Bioelectrical impedance analysis (BIA) is a commonly used method for estimating body composition, and in particular body fat. Since the advent of the first commercially available devices in the mid-1980s the method has become popular owing to its ease of use, portability of the equipment and its relatively low cost compared to some of the other methods of body composition analysis. It is familiar in the consumer market as a simple instrument for estimating body fat. BIAactually determines the electrical impedance, or opposition to the flow of an electric current through body tissues which can then be used to calculate an estimate oftotal body water (TBW). TBW can be used to estimate fat-free body mass and, by difference with body weight, body fat.
Electrical properties of tissues have been described since 1871. These properties were further described for a wider range of frequencies on larger range of tissues, including those that were damaged or undergoing change after death. Thomasset conducted the original studies using electrical impedance measurements as an index of total body water (TBW), using two subcutaneously inserted needles. Hoffer et al. and Nyboer first introduced the four-surface electrode BIA technique. A disadvantage of surface electrodes is that a high current (800 μA) and high voltage must be utilized to decrease the instability of injected current related to cutaneous impedance (10 000 Ω/cm2). By the 1970s the foundations of BIA were established, including those that underpinned the relationships between the impedance and the body water content of the body. A variety of single frequency BIA analyzers then became commercially available, and by the 1990s, the market included several multi-frequency analyzers. The use of BIA as a bedside method has increased because the equipment is portable and safe, the procedure is simple and noninvasive, and the results are reproducible and rapidly obtained. More recently, segmental BIA has been developed to overcome inconsistencies between resistance (R) and body mass of the trunk.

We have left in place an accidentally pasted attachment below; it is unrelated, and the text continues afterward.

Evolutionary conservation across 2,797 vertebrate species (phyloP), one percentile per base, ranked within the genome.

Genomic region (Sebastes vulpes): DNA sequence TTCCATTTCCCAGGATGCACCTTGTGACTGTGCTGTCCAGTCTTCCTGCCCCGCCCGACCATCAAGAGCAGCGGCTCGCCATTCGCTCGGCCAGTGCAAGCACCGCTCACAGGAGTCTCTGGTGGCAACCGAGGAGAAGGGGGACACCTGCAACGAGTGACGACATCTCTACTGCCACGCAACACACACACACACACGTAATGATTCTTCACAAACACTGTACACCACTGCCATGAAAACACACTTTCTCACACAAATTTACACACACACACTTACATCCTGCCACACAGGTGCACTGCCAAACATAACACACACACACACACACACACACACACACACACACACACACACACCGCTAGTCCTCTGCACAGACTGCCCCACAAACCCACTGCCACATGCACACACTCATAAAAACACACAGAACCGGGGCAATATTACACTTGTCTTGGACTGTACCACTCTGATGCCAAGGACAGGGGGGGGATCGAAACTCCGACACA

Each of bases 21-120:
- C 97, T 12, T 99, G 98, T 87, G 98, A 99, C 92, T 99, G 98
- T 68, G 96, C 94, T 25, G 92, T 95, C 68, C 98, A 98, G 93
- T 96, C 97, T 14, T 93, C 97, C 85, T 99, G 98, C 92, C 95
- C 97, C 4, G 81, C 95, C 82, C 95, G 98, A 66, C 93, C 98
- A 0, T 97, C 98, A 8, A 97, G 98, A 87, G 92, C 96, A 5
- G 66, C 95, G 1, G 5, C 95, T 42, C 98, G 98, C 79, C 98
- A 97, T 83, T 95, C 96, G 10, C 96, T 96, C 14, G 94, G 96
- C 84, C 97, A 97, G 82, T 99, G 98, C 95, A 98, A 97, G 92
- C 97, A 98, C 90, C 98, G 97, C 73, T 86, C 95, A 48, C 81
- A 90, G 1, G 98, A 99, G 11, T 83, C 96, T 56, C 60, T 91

The impedance of cellular tissue can be modeled as a resistor (representing the extracellular path) in parallel with a resistor and capacitor in series (representing the intracellular path). This results in a change in impedance versus the frequency used in the measurement. The impedance measurement is generally measured from the wrist to the contralateral ankle and uses either two or four electrodes. A small current on the order of 1-10 uA is passed between two electrodes, and the voltage is measured between the same (for a two electrode configuration) or between the other two electrodes.
Principles of Bioelectrical Impedance Analysis